Types of M&A transactions

Vertical Integration – Merger Strategy

How Vertical Integration Works (Step-by-Step)

Vertical integration consists of a company taking control over at least two steps in a given value chain, such as the production, distribution, or selling of the finished good or service, as opposed to outsourcing certain tasks.

The vertical integration of a supply chain implies that each step of the process is owned and closely controlled by a combined entity.

If a company publicly announces its plans to control and own aspects of its supply chain rather than relying on external suppliers as it did in the past, the shift is called “vertical integration”.

Furthermore, the merged company possesses a greater proportion of the total market share, which directly causes its buyer power to increase and gives it more negotiating leverage over its suppliers and distributors.

The end goal for pursuing vertical integration is to streamline the operational process from start to finish, i.e. having more ownership over all of the various stages in a production process.

Companies often opt to outsource or rely on external 3rd parties in an effort to reduce spending, yet sub-par production and quality issues can cause real damage to the branding of the company and diminish the trust of their customer base.

Therefore, vertical integration consists of a company possessing ownership over most, if not all, stages of the production cycle, including the suppliers and distributors.

Pros/Cons of Vertical Integration

Normally, the supply chain process starts with purchasing raw materials from suppliers – followed by a wide range of potential steps depending on the context – until the final product reaches the customer.

The strategy of vertical integration implies the company controls multiple stages in its supply chain, thereby reducing or even eliminating the need for reliance on any third parties.

Vertical integration can result in the production process becoming more efficient with reduced costs (and higher profit margins).

The drawback, however, is that there is a great number of initial costs that are required to build the infrastructure and purchase the necessary equipment. Until the company recoups the initial cost, the integration would remain unprofitable.

Ownership of the supply chain from start to finish might initially sound appealing, but more control over the process does not necessarily result in higher quality.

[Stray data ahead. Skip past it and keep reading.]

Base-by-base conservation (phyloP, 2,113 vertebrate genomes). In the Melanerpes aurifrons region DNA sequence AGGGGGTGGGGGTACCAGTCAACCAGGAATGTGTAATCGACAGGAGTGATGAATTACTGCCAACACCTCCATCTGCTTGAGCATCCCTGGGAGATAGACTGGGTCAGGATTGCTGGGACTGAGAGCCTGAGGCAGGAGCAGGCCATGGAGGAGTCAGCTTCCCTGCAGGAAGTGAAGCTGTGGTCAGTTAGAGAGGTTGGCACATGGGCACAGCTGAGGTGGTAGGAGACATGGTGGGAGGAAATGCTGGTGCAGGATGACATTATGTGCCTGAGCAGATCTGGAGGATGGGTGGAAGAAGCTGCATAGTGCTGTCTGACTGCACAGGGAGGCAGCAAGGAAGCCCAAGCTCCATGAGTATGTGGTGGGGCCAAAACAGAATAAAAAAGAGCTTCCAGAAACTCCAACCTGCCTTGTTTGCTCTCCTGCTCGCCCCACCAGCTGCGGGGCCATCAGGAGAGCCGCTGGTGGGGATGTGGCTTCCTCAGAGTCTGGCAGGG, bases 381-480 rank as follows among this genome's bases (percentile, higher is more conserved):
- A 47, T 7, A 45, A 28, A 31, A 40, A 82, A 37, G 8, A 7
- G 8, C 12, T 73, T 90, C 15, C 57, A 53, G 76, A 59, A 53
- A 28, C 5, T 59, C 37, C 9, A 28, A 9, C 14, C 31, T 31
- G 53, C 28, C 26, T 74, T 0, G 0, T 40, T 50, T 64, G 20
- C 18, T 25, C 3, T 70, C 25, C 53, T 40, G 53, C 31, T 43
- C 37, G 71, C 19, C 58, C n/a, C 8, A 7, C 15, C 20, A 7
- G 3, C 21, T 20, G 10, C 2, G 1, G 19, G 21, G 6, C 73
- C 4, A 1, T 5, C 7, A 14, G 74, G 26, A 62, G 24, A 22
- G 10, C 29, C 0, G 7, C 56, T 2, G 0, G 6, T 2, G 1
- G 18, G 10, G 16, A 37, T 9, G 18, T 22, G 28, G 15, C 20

While factors such as communication may be improved, the management team must have a thorough plan in order to be capable of managing every step of the production process.

Having an inept management team responsible for overseeing the complex supply chain can be very risky.

Vertical Integration Example: Electronics Supplier Acquisition

Suppose an electronics company decided to purchase a supplier that they have worked closely alongside in the past, and those suppliers’ parts (and components) are crucial inputs to the device.

If the electronics company decides to purchase the supplier to reduce manufacturing costs and streamline its operations, the acquisition would be an example of vertical integration.

Additionally, another example of vertical integration includes purchasing trucks and fleets of vehicles to transport the parts, i.e. the company is now in control of the entire distribution process.

Types of Vertical Integration: Forward vs. Backward Integration

There are two types of vertical integration:

  • Forward Integration → When an acquirer moves downstream; i.e. the company’s acquisition target moves them closer to the end customer, e.g. distributor or technical support.
  • Backward Integration → When an acquirer moves upstream, the company is purchasing suppliers or product manufacturers (that are further away from the end customer).

A company undergoing backward integration is shifting its ownership and control of the process to an earlier point in the supply chain, whereas a company pursuing forward integration is moving forward to own and control the production stages that interact more closely with the end customers, such as the distribution process.

Vertical Integration vs. Horizontal Integration

Horizontal integration refers to a merger where competitors are combining their operations (and asset base) to benefit from economies of scale, increased buyer power over suppliers and vendors, and expanding their reach into new geographical locations (and end markets).

The differentiating factor between horizontal integration and vertical integration is that horizontal integration is the merger of close competitors operating in the same market.

On the other hand, vertical integration is between companies operating at different stages in the value chain and with distinct responsibilities in the production cycle.

In contrast to horizontal integration, vertical integration consists of a merger involving companies functioning at various levels of the value chain, such as either upstream or downstream activities.

Each company engaged in vertical integration has its own unique role at a specific stage of the production process.

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